Our View: Let the vote stand

 

Our View: Let the vote stand

 

Date: May 15, 2013
by: Observer Staff

 
 

 

 

To one extent, it really doesn’t come as a surprise. Longbeach Village residents flooded Longboat Key town commissioners with emails over the past weekend, begging commissioners to rescind their May 6 approval of the Mar Vista Dockside Restaurant & Pub’s site-plan amendment application.

Indeed, rare is the occasion when Village residents embrace Moore’s Stone Crab Restaurant, the Mar Vista or Longboat Key Center for the Arts proposing to move so much as a twig on their properties.

It’s a strange relationship. Village residents frequent and patronize the restaurants and Arts Center, but woe unto these institutions if they attempt to grow or improve their facilities. Villagers protest.

For observers, it seems as if they want time to stand still. We get it. They want to preserve the Village’s “Old Florida” feel. But it also seems illogical. Typically, property enhancements improve property values.

But here’s the real concern: Some protestors don’t want the Mar Vista to add seats to its restaurant or add a second-story dining area. And virtually all of the protestors don’t want owner Ed Chiles to renovate and open the second floor of the adjacent Jordan House to private meetings for the simple reason they don’t want more cars driving and parking in their neighborhood.

This brings us to history. Perhaps most Villagers know this, but the Mar Vista and Jordan House are two of
Longboat’s most historic treasures. Rufus Jordan built all but one of the concrete-block, historic homes in Longbeach Village in the 1910s. The Jordan House is one of the 12 oldest surviving structures on Longboat Key. In the 1940s, it was converted to a rental apartment.

And then there’s the Mar Vista restaurant and pub. In the late 1940s, it operated as a fish camp, selling bait, tackle and beer. When Charlotte and Ed Sibole bought the Mar Vista in 1950, they expanded the pub and began selling burgers and other dishes.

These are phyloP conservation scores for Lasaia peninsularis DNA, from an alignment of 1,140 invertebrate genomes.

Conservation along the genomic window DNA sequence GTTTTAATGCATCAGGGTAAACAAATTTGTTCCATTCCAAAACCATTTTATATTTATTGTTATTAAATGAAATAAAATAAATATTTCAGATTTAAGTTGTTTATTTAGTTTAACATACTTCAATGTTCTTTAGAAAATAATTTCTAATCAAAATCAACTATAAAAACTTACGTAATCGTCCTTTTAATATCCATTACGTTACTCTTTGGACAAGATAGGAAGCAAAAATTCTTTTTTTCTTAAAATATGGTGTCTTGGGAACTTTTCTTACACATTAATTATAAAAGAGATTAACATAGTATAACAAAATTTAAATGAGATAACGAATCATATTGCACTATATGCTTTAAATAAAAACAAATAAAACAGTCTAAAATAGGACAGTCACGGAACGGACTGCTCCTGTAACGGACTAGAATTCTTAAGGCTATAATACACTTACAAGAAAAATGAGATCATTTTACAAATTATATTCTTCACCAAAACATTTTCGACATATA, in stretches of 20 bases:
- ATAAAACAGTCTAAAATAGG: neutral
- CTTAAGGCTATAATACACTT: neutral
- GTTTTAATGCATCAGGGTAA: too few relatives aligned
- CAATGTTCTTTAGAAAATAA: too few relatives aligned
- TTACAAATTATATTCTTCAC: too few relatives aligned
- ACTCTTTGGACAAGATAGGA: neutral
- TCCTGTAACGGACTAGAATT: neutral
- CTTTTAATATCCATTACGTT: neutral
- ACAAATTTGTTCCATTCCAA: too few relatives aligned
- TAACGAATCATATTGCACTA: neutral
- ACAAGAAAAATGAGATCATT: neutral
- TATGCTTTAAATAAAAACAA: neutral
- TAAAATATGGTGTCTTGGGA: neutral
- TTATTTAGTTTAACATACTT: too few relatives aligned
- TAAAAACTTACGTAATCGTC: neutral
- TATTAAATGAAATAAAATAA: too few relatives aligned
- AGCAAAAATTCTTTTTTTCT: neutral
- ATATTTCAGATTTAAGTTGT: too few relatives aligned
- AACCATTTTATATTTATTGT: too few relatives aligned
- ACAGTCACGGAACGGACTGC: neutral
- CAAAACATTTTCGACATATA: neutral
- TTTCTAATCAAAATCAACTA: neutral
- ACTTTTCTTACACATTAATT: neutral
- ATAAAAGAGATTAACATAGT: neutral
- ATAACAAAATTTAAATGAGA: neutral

Chiles acquired the property in the late 1980s and has been operating the restaurant ever since. He closed down the Jordan House apartments and has used — we would say underutilized — the historic house as office space.

Throughout these 66 years, the Jordans, Siboles and Chiles have preserved the history and “Old Florida” ambience of the Jordan House and Mar Vista. We’d say they — especially Chiles — have been responsible neighbors and stewards of two important historical treasures on Longboat Key.

We get it. Village residents don’t want traffic; they want a quiet neighborhood. But for more than six decades, fishermen with boats and Longboat residents and tourists have been dining and enjoying two of this region’s most historic restaurants at the end of Broadway — the Mar Vista and Moore’s.

And twice a year, when Mar Vista hosts a Fourth of July fireworks celebration and a fundraiser for the Longboat Key Historical Society, the larger-than-usual number of diners causes many of them to park in the public right of way in front of nearby homes. Public right of way. Twice a year.

It’s not as if this should be a surprise to the Villagers.